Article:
Part Three: Evolution of the Back and Spine


We’ve seen how our hairier, primate cousins (and I am not talking about your direct relatives) have a narrow set of hips, short legs with a straight line running from their pelvis to their ankle, and how they brachiate to swing from vine to vine. We also share something with them that evolves then devolves if we’re not careful, within our lifetime: the shape of our spine.

From knuckle dragging to upright walking.

The Spine: From C to S shape:
As we are develop in our mother’s womb, our spine is C-shaped. Slowly through our developing skills as we crawl and learn to look around, to the point that we stand, our spine develops its S-like curvature. It is designed to be mobile and is much longer than that of a primate. Our wide pelvis is also mobile and short (compare that to the tall pelvis of an ape and fixed Sacroiliac Joint on the illustration).

Hazards of Joint Misalignment:
The SacroIliac Joint (SIJ) if misaligned, can cause much damage and pain in our bodies, such as disc herniation, wear and tear of the spine, as well as hips and even affects our neural and immune systems!
Many times, the pain in our bodies is not diagnosed as SIJ Dysfunction because we look at other symptoms like stiffness due to poor posture, stiffness in neck and shoulders, misalignment of the femur, stiff hamstrings or calves and associate the cause to that area of the body. There is a plethora of tests, good and bad, to diagnose and treat SIJD, but I’ll leave that discussion to orthopedic surgeons, whose job is to fix you, or at the very minimum, a T-phase Z-health practitioner. My job is to prevent that from happening in the first place (or from recurring if you’ve already been experiencing it).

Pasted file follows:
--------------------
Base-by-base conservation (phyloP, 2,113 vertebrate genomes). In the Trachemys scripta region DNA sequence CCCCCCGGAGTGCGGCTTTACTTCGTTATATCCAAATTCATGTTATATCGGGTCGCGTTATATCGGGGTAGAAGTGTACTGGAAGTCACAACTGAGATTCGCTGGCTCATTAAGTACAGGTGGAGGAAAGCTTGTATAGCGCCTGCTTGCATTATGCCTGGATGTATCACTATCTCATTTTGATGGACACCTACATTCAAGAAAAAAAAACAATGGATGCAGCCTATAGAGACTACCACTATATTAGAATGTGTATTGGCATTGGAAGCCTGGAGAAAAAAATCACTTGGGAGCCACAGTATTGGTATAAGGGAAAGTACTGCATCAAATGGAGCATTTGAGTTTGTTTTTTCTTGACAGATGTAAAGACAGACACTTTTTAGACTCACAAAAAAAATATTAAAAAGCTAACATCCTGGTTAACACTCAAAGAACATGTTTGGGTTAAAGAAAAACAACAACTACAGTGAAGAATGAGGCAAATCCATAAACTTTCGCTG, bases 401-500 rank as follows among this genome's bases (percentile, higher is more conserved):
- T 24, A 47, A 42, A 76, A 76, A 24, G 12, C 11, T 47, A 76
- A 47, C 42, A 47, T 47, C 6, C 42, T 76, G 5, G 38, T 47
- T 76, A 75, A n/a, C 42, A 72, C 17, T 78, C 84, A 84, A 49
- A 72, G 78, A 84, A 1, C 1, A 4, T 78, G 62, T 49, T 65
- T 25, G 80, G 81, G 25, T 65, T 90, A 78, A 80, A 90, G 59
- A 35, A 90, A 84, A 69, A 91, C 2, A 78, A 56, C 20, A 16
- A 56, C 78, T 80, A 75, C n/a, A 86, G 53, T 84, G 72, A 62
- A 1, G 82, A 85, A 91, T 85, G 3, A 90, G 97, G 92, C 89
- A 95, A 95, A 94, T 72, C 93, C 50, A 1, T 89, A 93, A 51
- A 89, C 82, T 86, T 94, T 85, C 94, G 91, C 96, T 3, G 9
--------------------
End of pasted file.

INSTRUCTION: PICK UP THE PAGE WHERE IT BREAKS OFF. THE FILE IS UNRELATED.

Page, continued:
How to Prevent Bad Posture:
There is a series of exercises that one can do to help develop strength and keep proper alignment in your back and spine: cobra extension, superman extension (with legs on or off the floor depending on your desired intensity of work). An inexpensive way to get a great coach to show you is to watch babies as they begin to crawl, push themselves up and try to take in the world around them. Their brains are not tainted with misinformation yet (and they don’t charge as much as a pro!)

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2 comments on “Part Three: Evolution of the Back and Spine”

  1. LA

    Well, some of us are still knuckle-draggers…
    However, you’re right about the evolution of the spine, and its importance to proper movement. Wear and tear on the spine from everyday life can have a huge impact on your cpmfort level, physical movement, and overall ability. (Speaking as someone rehabbing a back injury). There isn’t enough focus on proper movement through the axis of the body in
    “conventional” fitness programs.

    1. Philippe Til

      Think of your core, your trunk. What’s the point of big shoulders if you have a slinky in your midsection? Lifting 100lb overhead on a seated machine ain’t the same as doing it standing up. And even then, a strong back needs to be backed by a strong butt (something people forget to engage when doing any kind of pressing)…

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